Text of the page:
Bjelkeman's travel notes

Travels with the cloud in my pocket.

No water, now what?

Women who work with textiles at the Mahalar Aran Trust.

Today we went to visit Mahalar Aran Trust at Dharmapuri, Tamil Nadu, India. The trust offers counselling, housing, job training and support for women in need (abused, divorced, abandoned, widowed). They have about 100 women housed there at the moment including some very young.

One of the three wells on the lands of the Mahalar Aran Trust. This is a deep open well, traditional south Indian style, with hardly any water. During the monsoon the well can be full up, but this soon infiltrates into the ground and back down to the base level of the groundwater.

They grow much of their own food in the fields, have a textile production facility and a small poultry farm. One of the major challenges is that they have a real shortage of water were they are. The wells are often very low on water and growing food is not possible during large parts of the year, due to water shortages.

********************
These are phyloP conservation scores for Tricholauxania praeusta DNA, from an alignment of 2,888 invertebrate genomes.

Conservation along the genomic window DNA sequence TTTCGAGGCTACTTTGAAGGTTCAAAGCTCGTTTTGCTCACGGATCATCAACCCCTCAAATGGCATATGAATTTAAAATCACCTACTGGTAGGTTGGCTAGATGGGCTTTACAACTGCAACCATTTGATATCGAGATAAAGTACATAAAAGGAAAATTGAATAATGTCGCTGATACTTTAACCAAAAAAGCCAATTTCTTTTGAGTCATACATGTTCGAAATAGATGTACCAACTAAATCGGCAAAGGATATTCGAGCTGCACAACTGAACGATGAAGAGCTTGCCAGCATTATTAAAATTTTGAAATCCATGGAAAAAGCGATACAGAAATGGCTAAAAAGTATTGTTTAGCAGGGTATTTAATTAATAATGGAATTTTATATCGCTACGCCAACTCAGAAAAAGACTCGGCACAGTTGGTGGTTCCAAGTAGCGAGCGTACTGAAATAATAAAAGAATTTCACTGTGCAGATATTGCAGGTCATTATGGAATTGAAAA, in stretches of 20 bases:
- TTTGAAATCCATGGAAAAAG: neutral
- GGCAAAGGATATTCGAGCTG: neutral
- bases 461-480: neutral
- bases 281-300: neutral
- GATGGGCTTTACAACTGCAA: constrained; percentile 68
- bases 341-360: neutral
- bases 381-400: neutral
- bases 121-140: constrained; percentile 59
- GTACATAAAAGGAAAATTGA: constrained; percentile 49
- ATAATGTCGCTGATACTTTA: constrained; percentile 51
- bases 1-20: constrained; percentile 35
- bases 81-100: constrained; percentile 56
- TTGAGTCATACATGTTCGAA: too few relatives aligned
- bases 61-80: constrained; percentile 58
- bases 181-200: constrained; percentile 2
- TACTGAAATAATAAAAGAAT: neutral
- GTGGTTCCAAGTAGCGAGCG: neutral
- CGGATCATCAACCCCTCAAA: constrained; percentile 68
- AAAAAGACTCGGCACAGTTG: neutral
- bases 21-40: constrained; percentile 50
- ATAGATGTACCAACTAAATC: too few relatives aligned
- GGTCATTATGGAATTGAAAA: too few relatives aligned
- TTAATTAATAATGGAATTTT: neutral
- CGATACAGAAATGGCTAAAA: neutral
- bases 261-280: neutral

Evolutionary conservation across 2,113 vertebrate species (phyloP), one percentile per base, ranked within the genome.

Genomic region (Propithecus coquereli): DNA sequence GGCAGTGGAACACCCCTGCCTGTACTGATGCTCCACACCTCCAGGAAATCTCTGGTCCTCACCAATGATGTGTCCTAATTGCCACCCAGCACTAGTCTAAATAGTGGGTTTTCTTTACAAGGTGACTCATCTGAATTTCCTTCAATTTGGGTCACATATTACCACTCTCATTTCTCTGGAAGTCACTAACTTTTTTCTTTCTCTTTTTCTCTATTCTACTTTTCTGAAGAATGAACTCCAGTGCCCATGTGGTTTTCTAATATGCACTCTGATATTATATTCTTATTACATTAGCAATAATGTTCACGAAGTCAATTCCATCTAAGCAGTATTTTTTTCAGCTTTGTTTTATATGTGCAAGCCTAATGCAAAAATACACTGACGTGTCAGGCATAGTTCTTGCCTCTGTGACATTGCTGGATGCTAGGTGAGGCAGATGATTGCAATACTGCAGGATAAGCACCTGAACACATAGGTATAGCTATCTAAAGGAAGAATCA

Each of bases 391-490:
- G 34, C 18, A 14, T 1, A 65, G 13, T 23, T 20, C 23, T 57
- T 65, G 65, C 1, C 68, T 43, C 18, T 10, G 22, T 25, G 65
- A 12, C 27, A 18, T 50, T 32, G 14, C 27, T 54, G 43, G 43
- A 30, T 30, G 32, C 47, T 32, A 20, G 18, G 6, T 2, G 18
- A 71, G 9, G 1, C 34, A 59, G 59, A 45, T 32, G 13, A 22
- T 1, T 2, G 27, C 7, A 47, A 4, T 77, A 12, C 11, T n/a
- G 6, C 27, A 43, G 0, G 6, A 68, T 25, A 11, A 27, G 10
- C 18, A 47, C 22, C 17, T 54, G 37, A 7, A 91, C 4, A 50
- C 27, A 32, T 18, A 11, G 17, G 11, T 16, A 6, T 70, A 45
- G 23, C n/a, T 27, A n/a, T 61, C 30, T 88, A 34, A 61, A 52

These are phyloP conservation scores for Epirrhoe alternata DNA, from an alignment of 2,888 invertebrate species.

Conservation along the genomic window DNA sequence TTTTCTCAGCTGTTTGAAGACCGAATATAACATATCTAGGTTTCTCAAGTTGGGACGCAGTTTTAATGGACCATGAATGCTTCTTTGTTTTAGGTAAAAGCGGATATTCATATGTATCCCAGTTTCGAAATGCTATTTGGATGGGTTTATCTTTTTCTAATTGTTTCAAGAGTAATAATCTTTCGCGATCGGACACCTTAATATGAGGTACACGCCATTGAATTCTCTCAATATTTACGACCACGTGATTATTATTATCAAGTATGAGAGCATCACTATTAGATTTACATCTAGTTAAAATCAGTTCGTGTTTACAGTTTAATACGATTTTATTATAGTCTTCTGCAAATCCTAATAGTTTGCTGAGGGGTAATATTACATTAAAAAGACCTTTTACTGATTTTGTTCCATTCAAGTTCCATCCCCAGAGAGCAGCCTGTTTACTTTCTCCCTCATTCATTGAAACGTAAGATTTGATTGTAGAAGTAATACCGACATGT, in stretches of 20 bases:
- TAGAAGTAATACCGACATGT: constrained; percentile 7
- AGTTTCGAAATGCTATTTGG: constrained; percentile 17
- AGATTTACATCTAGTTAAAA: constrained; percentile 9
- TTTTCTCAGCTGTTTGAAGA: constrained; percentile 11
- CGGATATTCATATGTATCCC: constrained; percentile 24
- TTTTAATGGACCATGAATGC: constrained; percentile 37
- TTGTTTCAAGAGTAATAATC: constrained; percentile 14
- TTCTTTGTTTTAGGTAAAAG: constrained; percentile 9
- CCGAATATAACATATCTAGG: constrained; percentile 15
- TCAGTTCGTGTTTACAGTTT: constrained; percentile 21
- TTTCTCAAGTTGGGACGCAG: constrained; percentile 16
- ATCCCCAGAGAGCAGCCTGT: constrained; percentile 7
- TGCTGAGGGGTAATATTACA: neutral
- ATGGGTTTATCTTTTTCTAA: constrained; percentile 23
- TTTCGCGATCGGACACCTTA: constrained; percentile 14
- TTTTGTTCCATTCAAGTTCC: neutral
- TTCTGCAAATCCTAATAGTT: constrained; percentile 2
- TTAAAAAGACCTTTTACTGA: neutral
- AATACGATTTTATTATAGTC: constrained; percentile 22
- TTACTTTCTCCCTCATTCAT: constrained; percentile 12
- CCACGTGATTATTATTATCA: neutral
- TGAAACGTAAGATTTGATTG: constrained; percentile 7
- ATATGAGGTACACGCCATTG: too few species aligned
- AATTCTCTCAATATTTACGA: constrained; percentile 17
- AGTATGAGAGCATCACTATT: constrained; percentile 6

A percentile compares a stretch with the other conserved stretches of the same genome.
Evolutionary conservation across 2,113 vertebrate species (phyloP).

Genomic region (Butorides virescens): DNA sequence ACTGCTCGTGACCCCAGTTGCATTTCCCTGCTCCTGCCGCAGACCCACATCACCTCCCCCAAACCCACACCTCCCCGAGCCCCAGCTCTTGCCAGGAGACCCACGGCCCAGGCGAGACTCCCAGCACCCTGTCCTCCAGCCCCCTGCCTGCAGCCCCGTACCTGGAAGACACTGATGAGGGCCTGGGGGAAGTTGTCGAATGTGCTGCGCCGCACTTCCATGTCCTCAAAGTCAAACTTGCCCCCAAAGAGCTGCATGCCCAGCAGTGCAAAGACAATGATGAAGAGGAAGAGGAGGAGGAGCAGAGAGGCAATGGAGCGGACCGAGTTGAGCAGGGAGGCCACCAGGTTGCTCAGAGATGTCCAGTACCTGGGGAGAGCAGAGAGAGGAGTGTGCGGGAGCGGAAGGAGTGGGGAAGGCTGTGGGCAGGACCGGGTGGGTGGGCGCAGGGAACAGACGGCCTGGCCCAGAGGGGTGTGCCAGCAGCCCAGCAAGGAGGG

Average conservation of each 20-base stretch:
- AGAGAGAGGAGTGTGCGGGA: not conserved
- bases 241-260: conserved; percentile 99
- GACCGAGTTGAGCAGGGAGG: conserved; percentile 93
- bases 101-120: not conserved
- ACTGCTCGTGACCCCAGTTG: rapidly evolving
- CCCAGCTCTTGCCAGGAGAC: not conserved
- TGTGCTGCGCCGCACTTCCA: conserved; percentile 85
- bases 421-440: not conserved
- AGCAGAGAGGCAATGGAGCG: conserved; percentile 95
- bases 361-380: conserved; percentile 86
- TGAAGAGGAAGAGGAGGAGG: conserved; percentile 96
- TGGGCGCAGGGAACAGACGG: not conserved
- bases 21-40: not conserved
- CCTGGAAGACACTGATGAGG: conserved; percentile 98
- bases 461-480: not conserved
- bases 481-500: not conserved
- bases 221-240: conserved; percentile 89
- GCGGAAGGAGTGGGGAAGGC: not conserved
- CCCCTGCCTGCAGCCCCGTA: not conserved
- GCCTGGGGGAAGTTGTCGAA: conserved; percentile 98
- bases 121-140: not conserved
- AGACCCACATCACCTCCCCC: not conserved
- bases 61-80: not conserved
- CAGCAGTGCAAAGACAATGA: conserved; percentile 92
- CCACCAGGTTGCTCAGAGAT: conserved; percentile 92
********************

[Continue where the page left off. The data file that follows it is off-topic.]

We got to see the biogas production, from cow dung, which allows for free cooking gas for 100 people. They have started installing rainwater harvesting, but currently recharge the groundwater with this through the open wells. They don’t actually store it in a drinkable form. They are looking for advice on eco-sanitation, urine separation and rainwater harvesting, which we will discuss with Biome here in Bangaluru tomorrow.


Filed under: Development aid, India, Water management

About Bjelkeman

Co-director: Akvo Foundation

+46-8-626 7609

More about Thomas Bjelkeman-Pettersson

@bjelkeman on Twitter

%d bloggers like this: